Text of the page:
English Grammar: Understanding the basics

by Evelyn P Altenberg and Robert M Vago (Cambridge University Press, 2010): 284 pp, £21.99 (pbk), ISBN 978 0 521 73216 1.

Reviewed by Melanie Thompson

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I'm always on the lookout for good books to help me when I'm struggling to explain to authors why I've deemed it necessary to make a particular change to their carefully crafted manuscripts.

'This handy introduction covers all the basics of the subject, using a simple and straightforward style. Students will … be encouraged by its non-technical language,' says the blurb for English Grammar. Better still: 'It is specifically designed for readers who suffer from "grammatophobia".' Ah, sounds like just the ticket.

Explanations and exercises

The book is in three parts: 'Kinds of words', 'Kinds of phrases' and 'Getting started with sentences'.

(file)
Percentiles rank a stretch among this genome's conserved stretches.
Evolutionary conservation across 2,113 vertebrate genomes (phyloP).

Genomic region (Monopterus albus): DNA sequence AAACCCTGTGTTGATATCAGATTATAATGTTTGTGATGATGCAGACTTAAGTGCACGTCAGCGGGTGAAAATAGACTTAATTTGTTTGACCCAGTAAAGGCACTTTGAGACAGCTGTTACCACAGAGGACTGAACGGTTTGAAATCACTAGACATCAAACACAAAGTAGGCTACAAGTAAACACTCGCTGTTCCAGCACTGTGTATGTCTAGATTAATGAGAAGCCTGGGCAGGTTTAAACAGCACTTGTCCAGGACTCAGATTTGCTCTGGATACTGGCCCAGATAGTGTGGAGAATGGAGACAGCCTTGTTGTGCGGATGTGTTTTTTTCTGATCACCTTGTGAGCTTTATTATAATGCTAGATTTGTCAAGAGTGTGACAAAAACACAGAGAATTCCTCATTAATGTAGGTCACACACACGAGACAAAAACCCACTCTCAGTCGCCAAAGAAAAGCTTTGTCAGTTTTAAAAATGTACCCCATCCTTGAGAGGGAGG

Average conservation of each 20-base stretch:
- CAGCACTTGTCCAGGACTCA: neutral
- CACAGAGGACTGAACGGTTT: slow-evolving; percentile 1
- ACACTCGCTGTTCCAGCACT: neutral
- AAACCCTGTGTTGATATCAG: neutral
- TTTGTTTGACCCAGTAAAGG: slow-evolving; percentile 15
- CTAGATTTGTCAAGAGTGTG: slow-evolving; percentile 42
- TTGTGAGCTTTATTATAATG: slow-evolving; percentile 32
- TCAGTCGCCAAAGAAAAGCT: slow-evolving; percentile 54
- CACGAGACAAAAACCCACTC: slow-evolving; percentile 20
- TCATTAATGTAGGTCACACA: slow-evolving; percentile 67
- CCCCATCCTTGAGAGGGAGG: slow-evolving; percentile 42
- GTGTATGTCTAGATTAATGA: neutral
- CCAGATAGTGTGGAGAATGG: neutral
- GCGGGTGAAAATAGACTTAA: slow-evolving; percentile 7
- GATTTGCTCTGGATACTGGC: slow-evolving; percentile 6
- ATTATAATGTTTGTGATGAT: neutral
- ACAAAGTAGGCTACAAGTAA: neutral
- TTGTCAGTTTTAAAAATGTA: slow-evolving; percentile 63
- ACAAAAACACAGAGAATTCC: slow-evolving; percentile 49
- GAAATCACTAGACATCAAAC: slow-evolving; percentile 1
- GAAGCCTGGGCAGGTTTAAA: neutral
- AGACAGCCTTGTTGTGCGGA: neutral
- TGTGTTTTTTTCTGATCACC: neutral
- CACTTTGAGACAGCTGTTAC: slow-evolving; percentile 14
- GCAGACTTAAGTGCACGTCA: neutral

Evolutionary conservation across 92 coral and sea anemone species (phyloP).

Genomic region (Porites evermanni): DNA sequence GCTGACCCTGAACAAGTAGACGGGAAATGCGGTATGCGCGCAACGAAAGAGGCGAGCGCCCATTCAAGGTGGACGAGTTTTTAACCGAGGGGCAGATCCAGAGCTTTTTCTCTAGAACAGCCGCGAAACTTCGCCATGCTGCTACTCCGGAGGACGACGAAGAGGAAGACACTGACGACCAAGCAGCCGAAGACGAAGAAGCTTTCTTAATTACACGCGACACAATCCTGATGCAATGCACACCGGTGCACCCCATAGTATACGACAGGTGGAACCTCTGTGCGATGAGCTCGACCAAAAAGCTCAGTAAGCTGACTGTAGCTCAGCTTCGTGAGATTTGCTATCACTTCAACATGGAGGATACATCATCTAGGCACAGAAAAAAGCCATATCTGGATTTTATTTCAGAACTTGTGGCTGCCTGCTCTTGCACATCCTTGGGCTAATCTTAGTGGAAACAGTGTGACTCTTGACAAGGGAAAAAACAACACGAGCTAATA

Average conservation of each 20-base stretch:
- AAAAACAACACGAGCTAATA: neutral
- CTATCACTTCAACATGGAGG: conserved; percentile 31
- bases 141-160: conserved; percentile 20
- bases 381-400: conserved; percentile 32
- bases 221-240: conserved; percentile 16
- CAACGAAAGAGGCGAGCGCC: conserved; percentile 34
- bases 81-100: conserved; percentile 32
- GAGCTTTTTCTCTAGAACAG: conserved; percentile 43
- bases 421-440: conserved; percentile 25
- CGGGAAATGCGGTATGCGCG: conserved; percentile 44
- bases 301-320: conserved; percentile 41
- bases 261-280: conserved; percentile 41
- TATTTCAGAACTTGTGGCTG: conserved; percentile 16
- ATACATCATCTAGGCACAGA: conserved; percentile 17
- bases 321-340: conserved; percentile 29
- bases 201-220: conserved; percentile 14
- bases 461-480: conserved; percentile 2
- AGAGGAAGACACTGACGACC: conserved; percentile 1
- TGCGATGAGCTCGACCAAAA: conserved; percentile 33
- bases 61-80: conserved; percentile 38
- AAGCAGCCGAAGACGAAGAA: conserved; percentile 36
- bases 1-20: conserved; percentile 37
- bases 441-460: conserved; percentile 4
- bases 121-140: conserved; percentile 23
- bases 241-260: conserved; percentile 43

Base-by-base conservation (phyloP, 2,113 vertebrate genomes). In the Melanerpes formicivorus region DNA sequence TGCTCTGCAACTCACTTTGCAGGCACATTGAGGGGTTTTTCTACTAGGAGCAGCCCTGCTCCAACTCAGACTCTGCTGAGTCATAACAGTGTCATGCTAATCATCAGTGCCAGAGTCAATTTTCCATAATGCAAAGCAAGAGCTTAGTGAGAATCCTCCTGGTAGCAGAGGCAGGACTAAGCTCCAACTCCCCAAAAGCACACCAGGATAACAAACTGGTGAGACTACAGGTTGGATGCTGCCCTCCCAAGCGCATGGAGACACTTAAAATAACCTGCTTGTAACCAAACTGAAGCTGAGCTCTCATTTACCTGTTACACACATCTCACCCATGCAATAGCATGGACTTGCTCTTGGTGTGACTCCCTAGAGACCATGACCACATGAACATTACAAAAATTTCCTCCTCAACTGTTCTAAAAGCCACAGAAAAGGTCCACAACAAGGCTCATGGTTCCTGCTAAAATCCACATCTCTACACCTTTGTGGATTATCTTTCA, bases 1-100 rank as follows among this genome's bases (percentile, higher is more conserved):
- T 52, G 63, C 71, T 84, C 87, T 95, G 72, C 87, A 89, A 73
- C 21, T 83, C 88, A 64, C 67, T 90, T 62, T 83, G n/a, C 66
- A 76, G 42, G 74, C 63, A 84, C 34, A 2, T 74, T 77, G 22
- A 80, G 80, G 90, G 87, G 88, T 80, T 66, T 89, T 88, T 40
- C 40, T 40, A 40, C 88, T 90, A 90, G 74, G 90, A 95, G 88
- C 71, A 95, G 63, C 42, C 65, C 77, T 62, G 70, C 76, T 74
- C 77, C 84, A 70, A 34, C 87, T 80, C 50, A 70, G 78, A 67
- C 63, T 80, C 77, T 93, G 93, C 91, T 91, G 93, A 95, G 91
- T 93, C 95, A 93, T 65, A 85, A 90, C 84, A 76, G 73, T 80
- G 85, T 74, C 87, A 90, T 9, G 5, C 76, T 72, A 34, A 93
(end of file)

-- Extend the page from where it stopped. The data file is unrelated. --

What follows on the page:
In part 1, chapters (actually 'units', as this book is based on course notes) cover: nouns, verbs, determiners, adjectives, prepositions, conjunctions, pronouns and adverbs. Part 2 tackles similar issues but from the perspective of the phrase, and part 3 offers three summary chapters on sentence structure.

Each chapter revolves around a series of exercises with answers given later in the book or, for the 'More practice' questions, on a related website. It works like this:

  • The authors offer a short explanation of a point.
  • The reader runs through a few very basic exercises to practise identifying the construct in question.
  • The next point is explained.
  • There are more exercises.

There are also summary exercises at the end of each chapter.

'Insubstantial on paper'

For me, there are several problems with this book. Its tone is relentless. It's not a 'guide to English grammar' – it's a collection of snappy exercises that would work well on a computer but feel insubstantial on paper. Most important of all, being written by a pair of professors of linguistics in New York, it's based on the grammar of standard American English.

Oh, and there is an index, but it's fairly short and, as it's little more than an alphabetical list of subheadings, I'm not convinced it would be particularly helpful to a reader who knows little or nothing about grammar. On the other hand, the glossary is something I might use again.

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